Reports out of the journal Nature suggest that scientists are close to creating a way to make our clothes work for us, beyond keeping us fashionable and warm. By using the piezoelectric effect, by which electricity is generated when normal amounts of pressure are applied to certain materials, scientists claim that simple friction of fabric can create energy in the amount of 80 milliwats (enough to charge your iPod). We’re talking about normal wear and tear, folks.
The Seattle Times explains it much better than I:
While the piezoelectric effect has been understood at least as far back as the 19th century, it is getting creative new looks, as concerns about energy supplies are inspiring quests for alternative power sources.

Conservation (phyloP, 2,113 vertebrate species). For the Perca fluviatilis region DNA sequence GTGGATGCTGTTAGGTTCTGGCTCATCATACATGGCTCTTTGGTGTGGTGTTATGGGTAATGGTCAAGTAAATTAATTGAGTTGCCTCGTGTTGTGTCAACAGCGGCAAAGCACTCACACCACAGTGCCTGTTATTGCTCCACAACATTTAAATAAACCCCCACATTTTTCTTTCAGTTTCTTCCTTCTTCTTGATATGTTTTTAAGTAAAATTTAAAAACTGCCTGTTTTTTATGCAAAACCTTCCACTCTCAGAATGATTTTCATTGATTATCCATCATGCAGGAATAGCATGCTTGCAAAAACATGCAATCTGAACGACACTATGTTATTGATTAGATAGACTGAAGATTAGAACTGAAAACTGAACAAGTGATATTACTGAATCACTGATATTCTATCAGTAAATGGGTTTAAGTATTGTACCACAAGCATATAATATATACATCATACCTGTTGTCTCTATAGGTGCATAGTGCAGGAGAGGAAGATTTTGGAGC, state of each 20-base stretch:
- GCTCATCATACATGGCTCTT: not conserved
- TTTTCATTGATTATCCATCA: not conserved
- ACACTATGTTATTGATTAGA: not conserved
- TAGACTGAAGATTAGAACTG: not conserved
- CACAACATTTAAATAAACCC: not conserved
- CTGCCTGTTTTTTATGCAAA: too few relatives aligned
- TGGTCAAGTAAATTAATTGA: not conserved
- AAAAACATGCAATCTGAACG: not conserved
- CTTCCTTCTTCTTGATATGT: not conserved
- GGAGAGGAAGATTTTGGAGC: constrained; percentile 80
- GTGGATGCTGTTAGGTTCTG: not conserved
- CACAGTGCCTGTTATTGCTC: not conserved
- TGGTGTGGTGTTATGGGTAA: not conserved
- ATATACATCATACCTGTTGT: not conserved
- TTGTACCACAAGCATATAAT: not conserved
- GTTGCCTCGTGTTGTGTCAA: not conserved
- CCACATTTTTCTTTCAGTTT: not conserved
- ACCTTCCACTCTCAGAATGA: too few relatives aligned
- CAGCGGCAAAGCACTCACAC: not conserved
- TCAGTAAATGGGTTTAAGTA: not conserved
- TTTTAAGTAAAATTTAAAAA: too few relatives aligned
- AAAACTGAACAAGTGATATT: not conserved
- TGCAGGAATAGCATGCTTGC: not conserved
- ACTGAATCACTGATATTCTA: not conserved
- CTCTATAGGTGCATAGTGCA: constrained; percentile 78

For example, a Japanese railway has experimented with mats, placed under turnstiles, that translate the pressure from thousands of commuters' footfalls into usable power. French scientists have proposed capturing energy from raindrops hitting a structure with piezoelectric properties.
For the research described in Nature, Zhong Lin Wang and colleagues at the Georgia Institute of Technology covered individual fibers of fabric with nanowires made of zinc oxide. These wires are 50 nanometers in diameter, 1,800 times thinner than a human hair.
Alternating fibers are coated with gold. As one strand of the fabric is stretched against another, the nanowires on one fiber rub against the gold-coated ones on the other, like the teeth of two bottle brushes. The resulting tension and pressure generate a piezoelectric charge that is captured by the gold and can be fed into a circuit.
Now that is an investment I could support.